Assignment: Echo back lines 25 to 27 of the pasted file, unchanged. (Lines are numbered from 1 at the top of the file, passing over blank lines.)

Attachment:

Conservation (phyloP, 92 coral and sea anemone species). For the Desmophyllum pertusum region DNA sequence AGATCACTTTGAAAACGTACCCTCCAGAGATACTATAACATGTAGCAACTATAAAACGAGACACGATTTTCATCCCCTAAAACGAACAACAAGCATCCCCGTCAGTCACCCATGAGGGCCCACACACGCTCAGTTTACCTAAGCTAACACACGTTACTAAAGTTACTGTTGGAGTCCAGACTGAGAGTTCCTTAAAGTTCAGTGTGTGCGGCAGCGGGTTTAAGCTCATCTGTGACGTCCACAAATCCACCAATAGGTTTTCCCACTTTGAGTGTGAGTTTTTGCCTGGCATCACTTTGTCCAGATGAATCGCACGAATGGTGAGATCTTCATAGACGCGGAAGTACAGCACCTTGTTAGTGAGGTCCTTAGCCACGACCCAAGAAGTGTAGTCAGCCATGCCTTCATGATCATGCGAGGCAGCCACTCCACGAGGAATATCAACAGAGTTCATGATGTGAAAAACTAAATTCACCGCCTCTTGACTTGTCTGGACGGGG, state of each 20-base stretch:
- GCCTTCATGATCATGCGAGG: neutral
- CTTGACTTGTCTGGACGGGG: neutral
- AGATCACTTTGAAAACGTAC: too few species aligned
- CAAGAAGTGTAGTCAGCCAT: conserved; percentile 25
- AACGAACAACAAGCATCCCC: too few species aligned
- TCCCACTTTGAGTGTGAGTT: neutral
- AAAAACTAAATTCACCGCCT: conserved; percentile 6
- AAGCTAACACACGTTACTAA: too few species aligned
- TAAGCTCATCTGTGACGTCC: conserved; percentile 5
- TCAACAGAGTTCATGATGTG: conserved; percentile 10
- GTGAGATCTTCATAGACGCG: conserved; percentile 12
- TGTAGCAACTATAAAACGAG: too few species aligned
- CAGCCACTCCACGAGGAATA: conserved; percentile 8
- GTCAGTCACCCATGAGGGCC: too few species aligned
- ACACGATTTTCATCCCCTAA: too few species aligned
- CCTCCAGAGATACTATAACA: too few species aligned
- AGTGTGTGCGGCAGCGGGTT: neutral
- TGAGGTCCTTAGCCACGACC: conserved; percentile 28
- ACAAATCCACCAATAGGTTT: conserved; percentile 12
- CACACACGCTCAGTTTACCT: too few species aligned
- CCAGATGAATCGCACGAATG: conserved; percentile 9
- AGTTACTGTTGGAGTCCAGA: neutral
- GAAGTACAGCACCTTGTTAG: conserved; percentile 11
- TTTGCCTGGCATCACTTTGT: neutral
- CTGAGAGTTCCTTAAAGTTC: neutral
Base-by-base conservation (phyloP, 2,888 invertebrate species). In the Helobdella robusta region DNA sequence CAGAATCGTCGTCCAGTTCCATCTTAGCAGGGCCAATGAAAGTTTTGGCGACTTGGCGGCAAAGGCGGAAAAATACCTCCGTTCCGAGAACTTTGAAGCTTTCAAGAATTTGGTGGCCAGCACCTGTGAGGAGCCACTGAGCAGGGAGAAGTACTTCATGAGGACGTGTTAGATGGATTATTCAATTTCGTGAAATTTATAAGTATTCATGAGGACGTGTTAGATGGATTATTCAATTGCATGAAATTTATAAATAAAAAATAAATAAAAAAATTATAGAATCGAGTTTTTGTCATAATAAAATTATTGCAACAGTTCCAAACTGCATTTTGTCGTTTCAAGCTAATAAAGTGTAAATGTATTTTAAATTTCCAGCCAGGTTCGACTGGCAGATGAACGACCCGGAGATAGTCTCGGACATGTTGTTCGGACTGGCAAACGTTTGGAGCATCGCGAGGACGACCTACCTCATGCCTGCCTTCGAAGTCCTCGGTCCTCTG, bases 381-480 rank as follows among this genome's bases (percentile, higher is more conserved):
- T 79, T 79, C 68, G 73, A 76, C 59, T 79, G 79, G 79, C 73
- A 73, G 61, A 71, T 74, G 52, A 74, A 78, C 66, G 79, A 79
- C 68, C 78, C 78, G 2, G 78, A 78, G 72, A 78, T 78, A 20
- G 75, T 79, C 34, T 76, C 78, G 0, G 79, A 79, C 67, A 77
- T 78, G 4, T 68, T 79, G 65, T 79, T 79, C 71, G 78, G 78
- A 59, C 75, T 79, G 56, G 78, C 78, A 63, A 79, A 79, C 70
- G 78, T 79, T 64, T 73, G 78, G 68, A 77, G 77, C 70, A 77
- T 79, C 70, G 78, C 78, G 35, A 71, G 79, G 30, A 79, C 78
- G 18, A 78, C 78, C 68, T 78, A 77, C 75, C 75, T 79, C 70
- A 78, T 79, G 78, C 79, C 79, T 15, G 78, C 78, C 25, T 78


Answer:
- TTTGCCTGGCATCACTTTGT: neutral
- CTGAGAGTTCCTTAAAGTTC: neutral
Base-by-base conservation (phyloP, 2,888 invertebrate species). In the Helobdella robusta region DNA sequence CAGAATCGTCGTCCAGTTCCATCTTAGCAGGGCCAATGAAAGTTTTGGCGACTTGGCGGCAAAGGCGGAAAAATACCTCCGTTCCGAGAACTTTGAAGCTTTCAAGAATTTGGTGGCCAGCACCTGTGAGGAGCCACTGAGCAGGGAGAAGTACTTCATGAGGACGTGTTAGATGGATTATTCAATTTCGTGAAATTTATAAGTATTCATGAGGACGTGTTAGATGGATTATTCAATTGCATGAAATTTATAAATAAAAAATAAATAAAAAAATTATAGAATCGAGTTTTTGTCATAATAAAATTATTGCAACAGTTCCAAACTGCATTTTGTCGTTTCAAGCTAATAAAGTGTAAATGTATTTTAAATTTCCAGCCAGGTTCGACTGGCAGATGAACGACCCGGAGATAGTCTCGGACATGTTGTTCGGACTGGCAAACGTTTGGAGCATCGCGAGGACGACCTACCTCATGCCTGCCTTCGAAGTCCTCGGTCCTCTG, bases 381-480 rank as follows among this genome's bases (percentile, higher is more conserved):